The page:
An international study has shown that short-term blood sugar control in patients with diabetes has a limited effect on their risk of cardiovascular problems, such as heart disease and stroke.
Conventional belief has been that high blood sugar is a major factor in cardiovascular disease. However, this latest research adds to a growing body of evidence that risk of cardiovascular disease in patients with diabetes cannot be managed meaningfully by controlling blood sugar alone.
The study, led by researchers at Harvard Medical School, USA, and Hadassah Medical Centre, Israel, supported by other global institutions, including St George's, University of London, examined the effect of the drug saxagliptin, a new class of medicine used to reduce blood sugar levels, in patients with Type 2 diabetes.
There are 280 million people worldwide suffering with Type 2 diabetes, a disease defined by high levels of blood sugar. Diabetes doubles the risk of heart attack and stroke and can reduce life expectancy by up to six years. Recognised long-term effects of the condition include blindness, kidney failure, stroke and heart attack.
More than 16,000 patients were studied for over two years to test saxagliptin's cardiovascular safety and also measure whether it could reduce the risk of cardiovascular and kidney damage.
Researchers found that the drug was as safe as existing glucose-controlling medicines. By lowering blood sugar it also successfully reduced the damage diabetes causes to kidney function.
Importantly, however, despite control of blood sugar levels researchers found no significant reduction in the risk of major cardiovascular events such as heart attack or stroke.
Professor Kausik Ray, the study's UK national lead from St George's, University of London, said: "Through this trial we studied the effects of a glucose reducing drug on patients over a two-year period and observed that there was no significant benefit from lowering blood sugar levels with respect to the large blood vessels, which contribute to heart attacks and strokes. We did, though, observe a benefit on smaller vessels that contribute to kidney disease. This trial tells us that cardiovascular risk among diabetes patients must be managed through other mechanisms.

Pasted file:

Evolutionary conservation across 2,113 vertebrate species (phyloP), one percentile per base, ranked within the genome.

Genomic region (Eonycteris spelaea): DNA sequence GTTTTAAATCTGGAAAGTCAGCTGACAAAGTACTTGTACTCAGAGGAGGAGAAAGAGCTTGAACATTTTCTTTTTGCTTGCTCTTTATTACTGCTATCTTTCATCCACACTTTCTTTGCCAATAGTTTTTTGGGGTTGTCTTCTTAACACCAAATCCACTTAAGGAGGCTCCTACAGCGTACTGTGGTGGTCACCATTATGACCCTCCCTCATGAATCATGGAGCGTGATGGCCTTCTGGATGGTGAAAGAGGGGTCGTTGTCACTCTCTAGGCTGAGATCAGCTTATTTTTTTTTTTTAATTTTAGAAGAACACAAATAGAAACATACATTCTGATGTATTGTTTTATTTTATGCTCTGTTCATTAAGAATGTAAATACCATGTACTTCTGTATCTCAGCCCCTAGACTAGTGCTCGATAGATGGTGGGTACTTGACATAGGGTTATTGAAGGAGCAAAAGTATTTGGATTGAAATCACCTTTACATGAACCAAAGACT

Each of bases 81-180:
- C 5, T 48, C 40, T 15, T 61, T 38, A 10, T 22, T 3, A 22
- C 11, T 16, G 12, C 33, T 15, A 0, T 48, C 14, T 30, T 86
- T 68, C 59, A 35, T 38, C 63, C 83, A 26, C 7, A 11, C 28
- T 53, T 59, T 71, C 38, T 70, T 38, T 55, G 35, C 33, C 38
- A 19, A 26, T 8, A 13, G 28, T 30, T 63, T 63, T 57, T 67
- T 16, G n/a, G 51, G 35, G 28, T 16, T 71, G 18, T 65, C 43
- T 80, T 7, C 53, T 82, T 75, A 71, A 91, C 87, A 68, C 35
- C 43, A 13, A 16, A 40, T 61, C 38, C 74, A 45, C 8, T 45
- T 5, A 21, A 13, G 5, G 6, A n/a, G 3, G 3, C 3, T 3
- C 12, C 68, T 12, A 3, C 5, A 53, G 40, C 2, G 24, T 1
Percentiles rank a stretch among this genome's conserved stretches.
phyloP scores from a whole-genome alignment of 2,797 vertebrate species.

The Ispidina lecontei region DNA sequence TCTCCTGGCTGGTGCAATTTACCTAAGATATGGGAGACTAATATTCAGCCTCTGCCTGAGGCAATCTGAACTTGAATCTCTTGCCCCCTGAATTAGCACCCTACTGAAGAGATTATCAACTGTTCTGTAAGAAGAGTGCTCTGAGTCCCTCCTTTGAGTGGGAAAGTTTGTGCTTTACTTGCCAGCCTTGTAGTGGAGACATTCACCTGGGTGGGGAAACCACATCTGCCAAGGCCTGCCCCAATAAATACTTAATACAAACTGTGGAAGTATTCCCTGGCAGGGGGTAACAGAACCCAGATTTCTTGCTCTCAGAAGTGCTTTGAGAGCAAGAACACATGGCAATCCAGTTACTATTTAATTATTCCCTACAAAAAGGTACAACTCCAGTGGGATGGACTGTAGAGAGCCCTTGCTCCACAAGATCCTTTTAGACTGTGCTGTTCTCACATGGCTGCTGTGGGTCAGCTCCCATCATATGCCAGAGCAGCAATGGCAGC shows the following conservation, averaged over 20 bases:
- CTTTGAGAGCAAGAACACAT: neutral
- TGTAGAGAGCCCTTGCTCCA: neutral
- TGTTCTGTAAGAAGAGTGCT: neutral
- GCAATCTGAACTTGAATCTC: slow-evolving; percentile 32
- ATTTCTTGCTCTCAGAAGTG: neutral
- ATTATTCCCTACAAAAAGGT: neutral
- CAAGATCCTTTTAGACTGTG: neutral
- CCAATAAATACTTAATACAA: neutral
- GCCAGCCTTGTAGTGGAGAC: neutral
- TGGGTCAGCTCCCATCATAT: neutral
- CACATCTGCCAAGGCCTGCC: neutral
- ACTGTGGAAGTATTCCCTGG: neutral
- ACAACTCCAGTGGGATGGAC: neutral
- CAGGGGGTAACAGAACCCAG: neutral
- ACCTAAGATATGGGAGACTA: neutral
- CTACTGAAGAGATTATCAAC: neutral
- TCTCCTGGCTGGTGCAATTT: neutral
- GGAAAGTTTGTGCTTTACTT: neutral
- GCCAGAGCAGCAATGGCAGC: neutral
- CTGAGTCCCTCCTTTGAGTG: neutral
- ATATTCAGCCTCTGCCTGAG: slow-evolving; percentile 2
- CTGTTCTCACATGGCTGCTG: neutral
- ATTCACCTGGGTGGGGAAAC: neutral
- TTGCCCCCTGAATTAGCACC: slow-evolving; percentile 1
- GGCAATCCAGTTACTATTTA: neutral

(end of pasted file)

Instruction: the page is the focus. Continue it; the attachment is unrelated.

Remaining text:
"Controlling blood sugar in the short term certainly doesn't present a very meaningful benefit to a patient at risk of cardiovascular problems, although there could be gains over a much longer period. The most effective way to manage cardiovascular disease is through established interventions such as reducing blood pressure, managing cholesterol and encouraging healthier lifestyles.
"It is clear to us now that, in patients with diabetes, there are effective therapies that will reduce their risk of kidney failure and there are separate therapies that will help reduce their risk of cardiovascular problems. More research is needed if we are to find new ways to manage cardiovascular risk in future."
The study, published by the New England Journal of Medicine on Monday 2 September 2013, is the largest diabetes trial ever carried out, conducted at 788 sites across 26 countries. It is also the first since the Federal Drug Administration in the US and European Medicines Agency revised regulations to give more robust assurance of cardiovascular safety in glucose reducing therapies, following concern that these may cause negative side effects on patient health.
Professor Ray added: "This study also provides reassurance about the safety of a new class of drug in a large number of patients, disproving data from smaller studies about potential safety concerns."
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